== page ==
- Alstom also produced the earlier Tramway Français Standard or TFS which continues to run in five networks including Grenoble and Nantes where it has been specially adapted to provide accessibility.
- The Canadian manufacturer Bombardier has delivered a variant of its Flexity Outlook series to Marseille with special styling from MBD Design giving the front of the tram the appearance of the bow of a ship. The Eurotram, initially developed by Socimi of Italy. It is used in the extensive Strasbourg tram network with innovations including a powered wheelchair ramp, wide internal gangways and provision for wheelchairs and pushchairs.
- The trams for the revamped Lille network were supplied in the early 1990s by the Italian company Breda with styling by Pininfarina. The Paris region recently opted for Avanto rolling stock on its tram-train line from Aulnay-sous-Bois to Bondy.
- The most extensive tram systems in France today are those in Lyon (6 lines, 78 km), Paris/Île-de-France (9 lines, 104.7 km), Montpellier (4 lines, 60 km), Strasbourg (6 lines, 55 km), Nantes (3 lines, 44 km) and Bordeaux (3 lines, 66 km).
- Most modern trams are designed to travel at up to 80 km per hour while tram-trains may have a top speed of 100 km per hour.
- While most cities discontinued the use of trams in favour of buses in the middle of the last century, a few of the original lines have survived without interruption. These include the 3 km line through the tunnel at the centre of Marseille, the two lines in Lille which go back to 1909 and the line in Saint-Étienne which has been operating ever since 1881.
Current tramway systemsEdit
The following French towns and cities now have light rail or tram systems:
In addition to the above French tram systems, two tramways cross the border into France from neighbouring countries, although in both cases the proportion of the system in France is quite small:
Recent technical developmentsEdit
The revival of tram networks in France has brought about a number of technical developments both in the traction systems and in the styling of the vehicles.
Trams on tyresEdit
A recent development of tramway technology has been the guided bus (or tram on tyres), a rubber-tyred vehicle guided by a fixed rail in the ground, which draws current from overhead electric wires like a conventional tram.
Two incompatible systems exist:
- The Guided Light Transit designed by Bombardier Transportation which has been adopted in Nancy and Caen. Here a double flanged wheel between the rubber tyres follows the guidance rail.
- The Translohr system, used along a 14-km line at Clermont-Ferrand, where a special rail is grasped by a pair of metal guide wheels set at 45° to the road and at 90° to each other.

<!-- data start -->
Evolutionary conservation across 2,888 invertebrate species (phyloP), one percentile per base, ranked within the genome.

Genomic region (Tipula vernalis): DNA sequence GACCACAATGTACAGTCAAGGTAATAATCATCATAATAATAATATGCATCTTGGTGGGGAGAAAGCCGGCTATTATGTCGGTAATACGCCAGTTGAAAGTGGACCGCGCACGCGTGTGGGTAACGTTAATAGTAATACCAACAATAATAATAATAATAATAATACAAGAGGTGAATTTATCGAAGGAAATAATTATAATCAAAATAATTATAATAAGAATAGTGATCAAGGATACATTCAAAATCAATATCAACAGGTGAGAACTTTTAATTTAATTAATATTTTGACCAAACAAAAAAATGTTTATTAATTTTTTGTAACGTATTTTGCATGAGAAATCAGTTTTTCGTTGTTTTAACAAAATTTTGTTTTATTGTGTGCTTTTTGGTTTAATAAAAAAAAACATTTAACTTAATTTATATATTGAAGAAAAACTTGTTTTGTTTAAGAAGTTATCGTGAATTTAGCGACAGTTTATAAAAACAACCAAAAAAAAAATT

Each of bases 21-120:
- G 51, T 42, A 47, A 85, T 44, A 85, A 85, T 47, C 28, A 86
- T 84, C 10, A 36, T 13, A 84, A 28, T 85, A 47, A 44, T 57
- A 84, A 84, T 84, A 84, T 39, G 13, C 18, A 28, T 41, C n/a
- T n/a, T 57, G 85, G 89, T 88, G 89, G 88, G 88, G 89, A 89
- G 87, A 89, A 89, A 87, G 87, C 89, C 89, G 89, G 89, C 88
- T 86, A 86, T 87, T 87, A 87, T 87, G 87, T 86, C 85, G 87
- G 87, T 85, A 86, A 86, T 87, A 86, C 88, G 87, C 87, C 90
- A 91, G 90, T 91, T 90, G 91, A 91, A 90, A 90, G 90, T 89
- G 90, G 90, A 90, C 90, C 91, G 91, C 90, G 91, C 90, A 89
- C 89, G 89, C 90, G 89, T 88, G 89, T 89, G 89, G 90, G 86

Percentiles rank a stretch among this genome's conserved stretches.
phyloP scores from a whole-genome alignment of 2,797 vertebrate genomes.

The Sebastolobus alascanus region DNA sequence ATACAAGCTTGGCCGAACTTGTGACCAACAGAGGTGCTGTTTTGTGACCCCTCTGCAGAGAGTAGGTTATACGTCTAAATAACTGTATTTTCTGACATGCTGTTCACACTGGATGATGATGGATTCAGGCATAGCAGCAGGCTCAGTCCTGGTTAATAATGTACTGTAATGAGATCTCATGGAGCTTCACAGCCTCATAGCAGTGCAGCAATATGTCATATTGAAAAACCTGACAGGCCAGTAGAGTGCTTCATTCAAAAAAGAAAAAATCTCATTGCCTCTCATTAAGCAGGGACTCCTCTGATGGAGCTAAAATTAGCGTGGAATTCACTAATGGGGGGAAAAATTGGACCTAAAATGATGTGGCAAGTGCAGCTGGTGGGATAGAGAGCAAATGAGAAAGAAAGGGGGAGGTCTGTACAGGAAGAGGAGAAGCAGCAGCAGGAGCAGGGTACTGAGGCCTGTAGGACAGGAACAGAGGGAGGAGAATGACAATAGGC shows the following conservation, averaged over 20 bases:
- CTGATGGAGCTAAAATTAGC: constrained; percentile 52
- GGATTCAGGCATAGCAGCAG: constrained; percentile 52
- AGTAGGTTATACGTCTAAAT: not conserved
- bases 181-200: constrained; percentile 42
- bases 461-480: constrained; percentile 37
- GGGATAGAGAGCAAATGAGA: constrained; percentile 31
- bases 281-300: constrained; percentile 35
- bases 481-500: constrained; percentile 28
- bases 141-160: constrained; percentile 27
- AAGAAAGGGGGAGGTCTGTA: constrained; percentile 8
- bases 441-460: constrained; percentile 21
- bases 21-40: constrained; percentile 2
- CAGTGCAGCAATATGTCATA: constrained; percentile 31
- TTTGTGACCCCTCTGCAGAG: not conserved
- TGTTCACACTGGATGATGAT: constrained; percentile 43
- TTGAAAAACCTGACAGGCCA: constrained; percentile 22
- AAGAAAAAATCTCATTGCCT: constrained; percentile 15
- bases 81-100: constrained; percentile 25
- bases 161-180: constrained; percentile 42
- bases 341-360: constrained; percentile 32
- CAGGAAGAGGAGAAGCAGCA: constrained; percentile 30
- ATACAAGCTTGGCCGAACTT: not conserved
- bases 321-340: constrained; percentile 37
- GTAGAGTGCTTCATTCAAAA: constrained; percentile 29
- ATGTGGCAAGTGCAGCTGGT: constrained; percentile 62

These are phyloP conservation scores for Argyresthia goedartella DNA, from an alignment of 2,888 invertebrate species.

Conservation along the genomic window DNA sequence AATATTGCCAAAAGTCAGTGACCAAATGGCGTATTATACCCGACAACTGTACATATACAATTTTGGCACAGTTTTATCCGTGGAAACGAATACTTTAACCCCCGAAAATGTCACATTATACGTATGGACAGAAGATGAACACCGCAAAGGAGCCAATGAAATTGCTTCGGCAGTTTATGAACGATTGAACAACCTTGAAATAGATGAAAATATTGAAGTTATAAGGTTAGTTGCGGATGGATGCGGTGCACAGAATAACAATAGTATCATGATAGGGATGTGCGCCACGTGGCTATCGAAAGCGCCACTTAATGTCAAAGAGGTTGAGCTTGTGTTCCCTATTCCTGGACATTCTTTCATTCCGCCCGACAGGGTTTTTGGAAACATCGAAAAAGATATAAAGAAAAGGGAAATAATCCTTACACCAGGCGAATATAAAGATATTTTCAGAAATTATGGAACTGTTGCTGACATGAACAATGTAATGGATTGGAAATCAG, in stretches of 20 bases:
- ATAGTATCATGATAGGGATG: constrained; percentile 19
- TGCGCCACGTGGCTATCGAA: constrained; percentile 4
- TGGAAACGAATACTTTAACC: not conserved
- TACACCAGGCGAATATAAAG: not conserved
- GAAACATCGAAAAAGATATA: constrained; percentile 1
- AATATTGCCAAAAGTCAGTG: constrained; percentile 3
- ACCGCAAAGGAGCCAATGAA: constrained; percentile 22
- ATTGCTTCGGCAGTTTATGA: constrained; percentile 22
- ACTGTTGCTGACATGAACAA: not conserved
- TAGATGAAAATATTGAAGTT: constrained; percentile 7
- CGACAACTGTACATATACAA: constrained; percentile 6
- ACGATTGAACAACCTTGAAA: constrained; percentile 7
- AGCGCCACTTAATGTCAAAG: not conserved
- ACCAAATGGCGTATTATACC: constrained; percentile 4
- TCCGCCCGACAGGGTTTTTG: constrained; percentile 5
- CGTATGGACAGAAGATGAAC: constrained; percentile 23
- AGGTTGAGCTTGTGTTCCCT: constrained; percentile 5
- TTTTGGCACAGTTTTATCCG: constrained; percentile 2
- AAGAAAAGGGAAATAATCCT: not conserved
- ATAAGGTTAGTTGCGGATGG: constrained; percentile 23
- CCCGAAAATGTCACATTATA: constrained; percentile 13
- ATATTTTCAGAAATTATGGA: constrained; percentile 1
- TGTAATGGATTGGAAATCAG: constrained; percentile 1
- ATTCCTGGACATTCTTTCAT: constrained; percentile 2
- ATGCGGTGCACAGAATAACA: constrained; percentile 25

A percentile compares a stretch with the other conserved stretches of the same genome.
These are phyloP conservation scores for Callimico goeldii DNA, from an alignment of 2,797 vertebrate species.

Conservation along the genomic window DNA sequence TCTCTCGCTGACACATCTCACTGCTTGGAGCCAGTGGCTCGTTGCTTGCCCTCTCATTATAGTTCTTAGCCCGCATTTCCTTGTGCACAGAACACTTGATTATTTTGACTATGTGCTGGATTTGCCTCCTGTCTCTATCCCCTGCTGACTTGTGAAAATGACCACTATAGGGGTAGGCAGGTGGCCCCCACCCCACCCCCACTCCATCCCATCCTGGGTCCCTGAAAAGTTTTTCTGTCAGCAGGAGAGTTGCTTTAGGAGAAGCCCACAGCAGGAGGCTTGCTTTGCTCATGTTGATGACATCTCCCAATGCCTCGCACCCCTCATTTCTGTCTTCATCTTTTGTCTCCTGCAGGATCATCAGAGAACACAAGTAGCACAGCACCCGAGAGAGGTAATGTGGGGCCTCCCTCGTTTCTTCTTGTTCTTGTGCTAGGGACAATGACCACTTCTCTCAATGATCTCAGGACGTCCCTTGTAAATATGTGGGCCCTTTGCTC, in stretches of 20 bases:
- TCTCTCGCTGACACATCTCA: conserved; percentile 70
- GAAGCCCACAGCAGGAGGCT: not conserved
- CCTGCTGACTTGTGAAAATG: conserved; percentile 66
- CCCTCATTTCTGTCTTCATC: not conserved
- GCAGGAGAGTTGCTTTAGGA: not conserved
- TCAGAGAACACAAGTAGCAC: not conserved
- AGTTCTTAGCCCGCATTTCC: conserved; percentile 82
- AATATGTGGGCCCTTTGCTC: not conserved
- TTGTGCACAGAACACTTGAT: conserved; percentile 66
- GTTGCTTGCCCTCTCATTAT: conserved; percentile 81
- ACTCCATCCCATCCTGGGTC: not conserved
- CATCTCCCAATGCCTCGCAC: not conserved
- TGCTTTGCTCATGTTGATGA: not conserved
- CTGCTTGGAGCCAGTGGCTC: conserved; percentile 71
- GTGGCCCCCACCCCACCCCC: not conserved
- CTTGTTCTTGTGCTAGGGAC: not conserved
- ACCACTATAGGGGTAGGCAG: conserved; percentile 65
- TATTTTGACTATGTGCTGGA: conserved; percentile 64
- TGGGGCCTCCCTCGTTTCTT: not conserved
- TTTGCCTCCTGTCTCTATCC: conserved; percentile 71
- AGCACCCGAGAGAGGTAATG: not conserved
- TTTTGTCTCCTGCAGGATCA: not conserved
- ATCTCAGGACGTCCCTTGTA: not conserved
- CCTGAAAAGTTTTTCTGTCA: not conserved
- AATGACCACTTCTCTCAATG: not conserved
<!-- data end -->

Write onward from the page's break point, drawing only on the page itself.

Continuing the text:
In both cases the weight of the vehicle is borne by rubber tyres on bogies to which the guide wheels are attached. Power is supplied by overhead lines, or by rechargeable batteries in areas where there are no overhead wires.
The Translohr system is intended for guidance-only operation, whereas the Bombardier system can be driven as a normal bus as requirements dictate, such as journeys to the depot. Unlike rail trams, the vehicles have a steering wheel, though it is not used when following the guidance rail. Because the Translohr tram cannot move without guidance, it is not classified as a bus. Hence the Translohr vehicles in Clermont-Ferrand are not equipped with licence plates.
APS third railEdit
The ground-level power supply system known as APS or Alimentation par le sol uses a third rail placed between the running rails, divided electrically into eight-metre segments with three-metre neutral sections in between. Each tram has two power collection skates, next to which are antennas that send radio signals to energise the power rail segments as the tram passes over them. At any one time, no more than two consecutive segments under the tram should actually be live. Alstrom developed the system primarily to avoid intrusive power supply cables in the sensitive area of the old city of Bordeaux.
The Eurotram used in Strasbourg, Milan and Porto was developed by Socimi of Italy. The Eurotram has a modern design that makes it look almost as much like a train as a tram, and has large windows along its entire length.
The Citadis tram, flagship of the French manufacturer Alstom, enjoys an innovative design combining lighter bogies with a modular concept for carriages offering more choices in the types of windows and the number of cars and doors. The recent Citadis-Dualis, intended to run at up to 100 km/h, is suitable for stop spacings ranging from 500 m to 5 km. Dualis is a strictly modular partial low-floor car, with all doors in the low-floor sections.
Tramway museum linesEdit
In addition to recent developments in France's urban areas, the Deûle Valley tram museum line operates near Lille. It runs along a 3 km track from Marquette-lez-Lille to Wambrechies and features several tram vehicles dating back to the beginning of the 20th century.
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Media related to Trams in France at Wikimedia Commons